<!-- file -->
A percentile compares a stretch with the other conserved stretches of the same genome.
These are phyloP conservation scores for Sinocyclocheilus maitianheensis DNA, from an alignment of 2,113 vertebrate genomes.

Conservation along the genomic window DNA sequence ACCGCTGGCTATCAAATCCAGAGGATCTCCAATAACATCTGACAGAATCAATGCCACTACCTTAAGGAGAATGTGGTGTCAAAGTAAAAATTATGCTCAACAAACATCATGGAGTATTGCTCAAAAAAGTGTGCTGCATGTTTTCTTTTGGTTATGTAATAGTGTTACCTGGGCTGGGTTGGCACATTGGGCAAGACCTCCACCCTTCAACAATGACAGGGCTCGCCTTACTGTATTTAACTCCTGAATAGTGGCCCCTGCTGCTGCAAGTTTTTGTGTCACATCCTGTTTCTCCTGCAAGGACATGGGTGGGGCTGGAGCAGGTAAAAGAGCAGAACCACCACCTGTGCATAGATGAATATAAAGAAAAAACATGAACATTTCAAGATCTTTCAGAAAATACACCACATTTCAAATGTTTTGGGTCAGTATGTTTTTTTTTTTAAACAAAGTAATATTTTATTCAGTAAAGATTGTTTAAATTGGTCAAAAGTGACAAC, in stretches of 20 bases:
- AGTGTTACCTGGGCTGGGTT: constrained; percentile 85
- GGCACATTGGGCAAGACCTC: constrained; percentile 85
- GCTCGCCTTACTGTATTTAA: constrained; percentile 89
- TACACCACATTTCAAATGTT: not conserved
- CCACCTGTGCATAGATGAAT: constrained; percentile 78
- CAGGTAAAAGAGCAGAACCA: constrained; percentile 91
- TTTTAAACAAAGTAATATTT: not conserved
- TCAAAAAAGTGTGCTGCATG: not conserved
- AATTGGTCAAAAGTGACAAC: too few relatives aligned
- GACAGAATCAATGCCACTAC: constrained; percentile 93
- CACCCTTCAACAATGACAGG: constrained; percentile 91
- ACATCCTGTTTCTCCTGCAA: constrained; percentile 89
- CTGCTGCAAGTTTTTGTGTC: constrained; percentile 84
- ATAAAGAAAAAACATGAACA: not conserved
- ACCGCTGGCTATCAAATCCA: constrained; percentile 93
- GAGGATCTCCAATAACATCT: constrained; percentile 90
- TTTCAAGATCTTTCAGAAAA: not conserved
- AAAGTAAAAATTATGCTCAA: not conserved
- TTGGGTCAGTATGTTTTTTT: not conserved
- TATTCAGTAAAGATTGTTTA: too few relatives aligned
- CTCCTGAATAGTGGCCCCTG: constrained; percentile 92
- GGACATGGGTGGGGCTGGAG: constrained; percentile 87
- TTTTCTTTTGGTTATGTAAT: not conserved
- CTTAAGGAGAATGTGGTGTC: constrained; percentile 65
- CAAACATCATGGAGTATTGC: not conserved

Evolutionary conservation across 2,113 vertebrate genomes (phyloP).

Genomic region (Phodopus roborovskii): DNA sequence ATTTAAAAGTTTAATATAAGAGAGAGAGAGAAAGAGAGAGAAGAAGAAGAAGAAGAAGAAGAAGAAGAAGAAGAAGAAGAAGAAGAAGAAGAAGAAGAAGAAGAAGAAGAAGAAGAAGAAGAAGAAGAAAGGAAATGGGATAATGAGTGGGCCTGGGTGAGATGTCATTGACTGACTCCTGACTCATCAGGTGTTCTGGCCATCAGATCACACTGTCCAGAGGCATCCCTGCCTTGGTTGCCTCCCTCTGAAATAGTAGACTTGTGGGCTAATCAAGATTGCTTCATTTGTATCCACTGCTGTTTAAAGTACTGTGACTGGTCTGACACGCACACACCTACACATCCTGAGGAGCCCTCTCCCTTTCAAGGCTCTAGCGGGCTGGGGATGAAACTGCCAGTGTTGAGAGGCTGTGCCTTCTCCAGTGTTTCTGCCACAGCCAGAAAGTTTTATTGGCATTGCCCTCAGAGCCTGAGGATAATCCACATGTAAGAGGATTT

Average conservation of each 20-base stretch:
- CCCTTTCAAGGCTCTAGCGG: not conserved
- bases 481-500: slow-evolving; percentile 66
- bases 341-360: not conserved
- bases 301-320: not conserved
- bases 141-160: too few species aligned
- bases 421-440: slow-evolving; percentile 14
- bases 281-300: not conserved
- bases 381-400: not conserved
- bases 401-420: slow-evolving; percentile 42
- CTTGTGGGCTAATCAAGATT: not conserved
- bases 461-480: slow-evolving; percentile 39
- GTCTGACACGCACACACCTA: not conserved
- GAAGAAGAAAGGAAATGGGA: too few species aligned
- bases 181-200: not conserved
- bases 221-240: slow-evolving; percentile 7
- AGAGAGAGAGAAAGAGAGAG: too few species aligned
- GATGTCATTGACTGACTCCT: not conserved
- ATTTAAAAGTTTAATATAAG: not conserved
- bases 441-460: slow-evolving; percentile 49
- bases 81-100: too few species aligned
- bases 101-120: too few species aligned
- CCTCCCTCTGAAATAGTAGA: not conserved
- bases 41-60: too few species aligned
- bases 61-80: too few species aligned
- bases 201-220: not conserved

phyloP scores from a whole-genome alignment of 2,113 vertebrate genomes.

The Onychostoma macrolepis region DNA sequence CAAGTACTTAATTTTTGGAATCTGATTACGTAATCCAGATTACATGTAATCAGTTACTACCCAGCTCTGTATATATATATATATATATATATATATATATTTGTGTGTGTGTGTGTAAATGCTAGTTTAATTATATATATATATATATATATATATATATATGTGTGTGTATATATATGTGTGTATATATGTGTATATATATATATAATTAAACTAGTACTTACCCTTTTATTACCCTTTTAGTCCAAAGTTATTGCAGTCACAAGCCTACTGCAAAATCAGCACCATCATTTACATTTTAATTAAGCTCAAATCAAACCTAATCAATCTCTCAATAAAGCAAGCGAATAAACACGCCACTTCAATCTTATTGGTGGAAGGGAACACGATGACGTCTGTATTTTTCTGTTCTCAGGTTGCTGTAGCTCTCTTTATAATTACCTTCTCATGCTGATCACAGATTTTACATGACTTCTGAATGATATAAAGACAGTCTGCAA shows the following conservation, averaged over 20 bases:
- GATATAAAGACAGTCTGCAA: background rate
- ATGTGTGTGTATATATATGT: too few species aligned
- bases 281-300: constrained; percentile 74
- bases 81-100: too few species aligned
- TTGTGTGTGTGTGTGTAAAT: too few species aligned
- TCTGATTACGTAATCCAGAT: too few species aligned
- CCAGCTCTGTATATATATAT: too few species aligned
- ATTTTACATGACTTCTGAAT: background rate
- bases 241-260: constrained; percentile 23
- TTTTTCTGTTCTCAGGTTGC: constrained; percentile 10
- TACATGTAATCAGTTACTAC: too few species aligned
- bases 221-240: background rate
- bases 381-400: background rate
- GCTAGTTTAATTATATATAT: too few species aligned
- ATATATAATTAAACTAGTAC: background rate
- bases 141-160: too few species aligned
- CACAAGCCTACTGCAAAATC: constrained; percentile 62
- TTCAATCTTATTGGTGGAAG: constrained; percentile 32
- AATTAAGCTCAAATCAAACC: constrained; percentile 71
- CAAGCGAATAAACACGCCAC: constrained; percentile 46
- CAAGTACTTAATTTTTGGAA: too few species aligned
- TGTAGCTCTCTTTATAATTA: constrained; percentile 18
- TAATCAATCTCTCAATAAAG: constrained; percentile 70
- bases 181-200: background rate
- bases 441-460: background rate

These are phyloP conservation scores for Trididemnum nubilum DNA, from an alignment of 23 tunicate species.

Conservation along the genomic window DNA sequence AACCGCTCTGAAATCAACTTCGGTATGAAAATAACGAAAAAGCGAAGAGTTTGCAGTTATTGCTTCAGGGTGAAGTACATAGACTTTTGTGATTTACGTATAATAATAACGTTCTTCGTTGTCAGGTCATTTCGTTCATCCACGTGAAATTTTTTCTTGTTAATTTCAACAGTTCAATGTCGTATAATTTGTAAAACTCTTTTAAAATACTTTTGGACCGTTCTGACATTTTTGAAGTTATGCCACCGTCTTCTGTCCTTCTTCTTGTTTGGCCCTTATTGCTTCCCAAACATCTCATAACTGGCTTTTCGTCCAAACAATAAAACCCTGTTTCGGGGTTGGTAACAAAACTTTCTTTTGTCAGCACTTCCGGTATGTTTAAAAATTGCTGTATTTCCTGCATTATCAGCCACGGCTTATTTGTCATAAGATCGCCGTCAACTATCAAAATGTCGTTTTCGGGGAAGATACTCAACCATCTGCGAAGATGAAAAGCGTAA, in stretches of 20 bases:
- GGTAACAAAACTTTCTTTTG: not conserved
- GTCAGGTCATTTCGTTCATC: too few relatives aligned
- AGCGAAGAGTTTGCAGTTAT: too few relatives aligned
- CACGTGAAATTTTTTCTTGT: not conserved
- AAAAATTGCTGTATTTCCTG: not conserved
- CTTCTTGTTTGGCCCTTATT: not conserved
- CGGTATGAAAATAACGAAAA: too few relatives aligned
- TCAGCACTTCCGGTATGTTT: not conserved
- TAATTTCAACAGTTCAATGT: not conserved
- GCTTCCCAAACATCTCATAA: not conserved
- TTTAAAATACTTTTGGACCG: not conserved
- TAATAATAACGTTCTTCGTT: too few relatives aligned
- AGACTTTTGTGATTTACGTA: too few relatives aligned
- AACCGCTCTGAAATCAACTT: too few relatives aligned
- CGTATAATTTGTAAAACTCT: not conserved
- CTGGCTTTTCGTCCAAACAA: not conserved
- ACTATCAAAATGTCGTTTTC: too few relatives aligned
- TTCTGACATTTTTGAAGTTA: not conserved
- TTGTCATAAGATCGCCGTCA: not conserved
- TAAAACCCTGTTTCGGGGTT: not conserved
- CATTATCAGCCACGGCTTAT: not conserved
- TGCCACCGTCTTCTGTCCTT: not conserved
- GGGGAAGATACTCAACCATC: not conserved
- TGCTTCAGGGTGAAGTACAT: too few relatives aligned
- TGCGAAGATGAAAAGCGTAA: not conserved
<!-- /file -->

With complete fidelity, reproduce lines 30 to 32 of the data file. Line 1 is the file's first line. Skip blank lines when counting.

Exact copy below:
Genomic region (Phodopus roborovskii): DNA sequence ATTTAAAAGTTTAATATAAGAGAGAGAGAGAAAGAGAGAGAAGAAGAAGAAGAAGAAGAAGAAGAAGAAGAAGAAGAAGAAGAAGAAGAAGAAGAAGAAGAAGAAGAAGAAGAAGAAGAAGAAGAAGAAAGGAAATGGGATAATGAGTGGGCCTGGGTGAGATGTCATTGACTGACTCCTGACTCATCAGGTGTTCTGGCCATCAGATCACACTGTCCAGAGGCATCCCTGCCTTGGTTGCCTCCCTCTGAAATAGTAGACTTGTGGGCTAATCAAGATTGCTTCATTTGTATCCACTGCTGTTTAAAGTACTGTGACTGGTCTGACACGCACACACCTACACATCCTGAGGAGCCCTCTCCCTTTCAAGGCTCTAGCGGGCTGGGGATGAAACTGCCAGTGTTGAGAGGCTGTGCCTTCTCCAGTGTTTCTGCCACAGCCAGAAAGTTTTATTGGCATTGCCCTCAGAGCCTGAGGATAATCCACATGTAAGAGGATTT

Average conservation of each 20-base stretch:
- CCCTTTCAAGGCTCTAGCGG: not conserved